Arzúa is influenced by the Way of Saint James which has been considered The First European Cultural route by the European Council. The ‘Camino’, as the piligrimage route is known in Spain, is full of countless examples of heritage sites.
The jacobite pilgrimage was originated in The Middle Ages, when the Saint’s sarcophagus was found by Pelayo, a shepard. When the number of piligrims increased, a new town was born. This place, according to the Códice Calixtinus was named Vila Nova at first, but over the years this name was changed to Arzúa. The Ribadiso’s Hospital and Magdalena’s convent were built to assist pilgrims.
In 1587 the English, led by Sir Francis Drake, threatered to destroy Santiago de Compostela. The Archbishop Juan de San Clemente y Torquemada decided to hide the sarcophagus in order to prevent it being plundered. This caused the near disappearance of pilgrimages for 300 years.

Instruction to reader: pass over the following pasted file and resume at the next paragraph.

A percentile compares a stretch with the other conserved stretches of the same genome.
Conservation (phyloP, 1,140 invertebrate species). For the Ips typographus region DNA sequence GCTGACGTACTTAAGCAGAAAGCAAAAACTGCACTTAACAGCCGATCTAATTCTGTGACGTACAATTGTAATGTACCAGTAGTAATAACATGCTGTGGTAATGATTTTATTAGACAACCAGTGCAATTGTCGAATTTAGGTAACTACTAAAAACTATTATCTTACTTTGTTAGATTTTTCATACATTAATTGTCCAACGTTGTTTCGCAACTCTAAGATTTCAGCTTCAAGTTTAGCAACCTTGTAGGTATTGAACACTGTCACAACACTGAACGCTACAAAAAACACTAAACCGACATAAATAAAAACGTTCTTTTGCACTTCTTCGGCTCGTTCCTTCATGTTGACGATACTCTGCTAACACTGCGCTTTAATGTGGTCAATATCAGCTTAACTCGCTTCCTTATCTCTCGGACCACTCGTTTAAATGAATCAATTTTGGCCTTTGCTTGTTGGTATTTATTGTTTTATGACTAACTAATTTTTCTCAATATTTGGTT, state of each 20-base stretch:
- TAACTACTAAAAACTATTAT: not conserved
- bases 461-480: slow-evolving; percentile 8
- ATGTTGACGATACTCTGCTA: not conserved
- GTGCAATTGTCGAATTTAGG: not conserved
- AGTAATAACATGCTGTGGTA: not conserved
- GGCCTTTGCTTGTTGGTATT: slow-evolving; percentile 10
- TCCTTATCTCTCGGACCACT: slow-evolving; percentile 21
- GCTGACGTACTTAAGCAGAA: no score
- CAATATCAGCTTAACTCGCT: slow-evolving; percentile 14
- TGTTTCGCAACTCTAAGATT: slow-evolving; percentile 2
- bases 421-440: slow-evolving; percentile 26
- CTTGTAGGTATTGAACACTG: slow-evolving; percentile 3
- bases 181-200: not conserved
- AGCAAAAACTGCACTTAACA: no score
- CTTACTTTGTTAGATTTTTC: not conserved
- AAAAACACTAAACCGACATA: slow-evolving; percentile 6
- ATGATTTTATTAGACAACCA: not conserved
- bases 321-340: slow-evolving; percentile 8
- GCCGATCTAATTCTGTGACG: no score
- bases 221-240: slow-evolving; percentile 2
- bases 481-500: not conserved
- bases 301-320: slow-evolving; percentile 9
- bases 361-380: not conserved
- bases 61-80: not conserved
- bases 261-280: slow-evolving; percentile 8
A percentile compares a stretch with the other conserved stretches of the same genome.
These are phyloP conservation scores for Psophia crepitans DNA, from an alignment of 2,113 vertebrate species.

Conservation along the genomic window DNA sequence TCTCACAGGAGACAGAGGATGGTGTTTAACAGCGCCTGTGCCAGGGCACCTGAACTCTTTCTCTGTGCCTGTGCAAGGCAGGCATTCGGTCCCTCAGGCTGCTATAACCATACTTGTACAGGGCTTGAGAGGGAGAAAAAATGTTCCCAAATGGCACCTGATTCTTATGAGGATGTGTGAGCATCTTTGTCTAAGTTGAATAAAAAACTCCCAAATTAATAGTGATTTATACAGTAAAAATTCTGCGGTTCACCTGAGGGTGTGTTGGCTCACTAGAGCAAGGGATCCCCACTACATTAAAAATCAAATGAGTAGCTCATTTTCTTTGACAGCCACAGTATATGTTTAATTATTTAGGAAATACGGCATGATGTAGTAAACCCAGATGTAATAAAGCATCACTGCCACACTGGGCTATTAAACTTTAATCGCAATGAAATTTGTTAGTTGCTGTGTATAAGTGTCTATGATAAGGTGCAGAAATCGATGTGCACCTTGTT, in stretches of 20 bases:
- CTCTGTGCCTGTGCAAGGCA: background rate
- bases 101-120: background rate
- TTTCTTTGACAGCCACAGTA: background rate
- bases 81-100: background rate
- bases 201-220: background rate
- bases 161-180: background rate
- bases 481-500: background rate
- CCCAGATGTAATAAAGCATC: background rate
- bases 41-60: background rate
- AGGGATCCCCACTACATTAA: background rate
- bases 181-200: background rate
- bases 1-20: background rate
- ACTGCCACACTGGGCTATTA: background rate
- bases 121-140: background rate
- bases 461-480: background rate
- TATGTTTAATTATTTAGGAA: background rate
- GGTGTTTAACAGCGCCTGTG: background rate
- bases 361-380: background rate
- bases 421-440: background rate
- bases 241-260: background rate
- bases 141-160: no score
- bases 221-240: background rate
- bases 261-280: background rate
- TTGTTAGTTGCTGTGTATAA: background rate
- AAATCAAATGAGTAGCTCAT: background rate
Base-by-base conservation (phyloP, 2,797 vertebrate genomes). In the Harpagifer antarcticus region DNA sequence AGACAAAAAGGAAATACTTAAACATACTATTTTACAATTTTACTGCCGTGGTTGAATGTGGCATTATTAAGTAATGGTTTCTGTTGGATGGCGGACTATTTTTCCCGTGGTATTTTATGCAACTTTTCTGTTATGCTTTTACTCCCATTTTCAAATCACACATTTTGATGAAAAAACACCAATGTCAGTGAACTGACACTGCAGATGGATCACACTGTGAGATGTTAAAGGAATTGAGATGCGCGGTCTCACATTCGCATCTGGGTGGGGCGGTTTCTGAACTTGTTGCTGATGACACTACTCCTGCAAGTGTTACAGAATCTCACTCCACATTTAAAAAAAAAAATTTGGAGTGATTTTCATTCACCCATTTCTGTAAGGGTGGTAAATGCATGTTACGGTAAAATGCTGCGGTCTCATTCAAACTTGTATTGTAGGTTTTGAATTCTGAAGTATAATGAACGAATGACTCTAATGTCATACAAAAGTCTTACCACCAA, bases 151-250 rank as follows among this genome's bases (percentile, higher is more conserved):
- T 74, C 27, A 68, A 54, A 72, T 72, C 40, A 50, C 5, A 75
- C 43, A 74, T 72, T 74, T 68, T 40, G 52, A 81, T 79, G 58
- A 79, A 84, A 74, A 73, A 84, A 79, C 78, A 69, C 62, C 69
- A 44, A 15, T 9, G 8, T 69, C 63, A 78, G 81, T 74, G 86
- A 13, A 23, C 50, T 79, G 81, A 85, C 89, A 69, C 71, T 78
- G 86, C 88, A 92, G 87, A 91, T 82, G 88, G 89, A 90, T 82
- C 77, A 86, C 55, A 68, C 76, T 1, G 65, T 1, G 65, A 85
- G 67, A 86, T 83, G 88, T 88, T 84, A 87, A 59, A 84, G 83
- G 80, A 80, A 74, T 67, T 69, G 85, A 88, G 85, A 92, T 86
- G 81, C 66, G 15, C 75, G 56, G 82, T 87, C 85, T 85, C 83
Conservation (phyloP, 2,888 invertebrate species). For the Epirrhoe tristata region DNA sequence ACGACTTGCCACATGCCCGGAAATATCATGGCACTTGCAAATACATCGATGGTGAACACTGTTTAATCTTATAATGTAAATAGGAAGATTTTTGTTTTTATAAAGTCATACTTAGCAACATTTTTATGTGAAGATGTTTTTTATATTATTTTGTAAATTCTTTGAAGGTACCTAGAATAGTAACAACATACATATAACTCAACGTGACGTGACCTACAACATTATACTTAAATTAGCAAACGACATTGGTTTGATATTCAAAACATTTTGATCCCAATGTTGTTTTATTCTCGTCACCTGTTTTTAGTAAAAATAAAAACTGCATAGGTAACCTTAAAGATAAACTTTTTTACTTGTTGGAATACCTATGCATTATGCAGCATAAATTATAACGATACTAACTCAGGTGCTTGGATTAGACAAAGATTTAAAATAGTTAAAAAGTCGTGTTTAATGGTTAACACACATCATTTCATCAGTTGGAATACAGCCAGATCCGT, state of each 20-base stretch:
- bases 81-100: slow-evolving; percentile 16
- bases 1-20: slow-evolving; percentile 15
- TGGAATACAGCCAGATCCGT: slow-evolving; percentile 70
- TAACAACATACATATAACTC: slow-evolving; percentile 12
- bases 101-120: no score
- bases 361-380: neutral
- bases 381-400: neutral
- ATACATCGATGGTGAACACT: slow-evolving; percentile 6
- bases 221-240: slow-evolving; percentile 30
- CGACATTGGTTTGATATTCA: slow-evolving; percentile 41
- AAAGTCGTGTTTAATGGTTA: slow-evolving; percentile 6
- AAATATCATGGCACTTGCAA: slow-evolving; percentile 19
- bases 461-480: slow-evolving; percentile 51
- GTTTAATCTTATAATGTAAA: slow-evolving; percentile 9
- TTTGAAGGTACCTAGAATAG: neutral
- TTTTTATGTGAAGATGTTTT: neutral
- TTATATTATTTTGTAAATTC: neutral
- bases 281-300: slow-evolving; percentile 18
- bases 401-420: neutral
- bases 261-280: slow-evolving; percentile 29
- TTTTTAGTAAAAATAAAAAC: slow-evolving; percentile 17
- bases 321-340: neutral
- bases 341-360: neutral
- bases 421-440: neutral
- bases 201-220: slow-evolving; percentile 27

In 1887, the cardinal Miguel Payá y Rico reformed the Basilica’s main altar. When on the night of January 28th, 1878, the workers knocked a hole in the small vault, a small urn with the skeletal remains of three men appeared, Pope Leon XIII later communicated to the world in the encyclical Deus Omnipoters the news of the discovery of the remains of the Saint. But there were still few pilgrimages and this caused a stagnation of small towns such as Arzúa.
The revival of the route took place in 1987 when it was declared First European Cultural Route by the European Union and World Cultural Heritage Site by UNESCO in 1993. It now enjoys an importance similar to that enjoyed in the Middle Ages.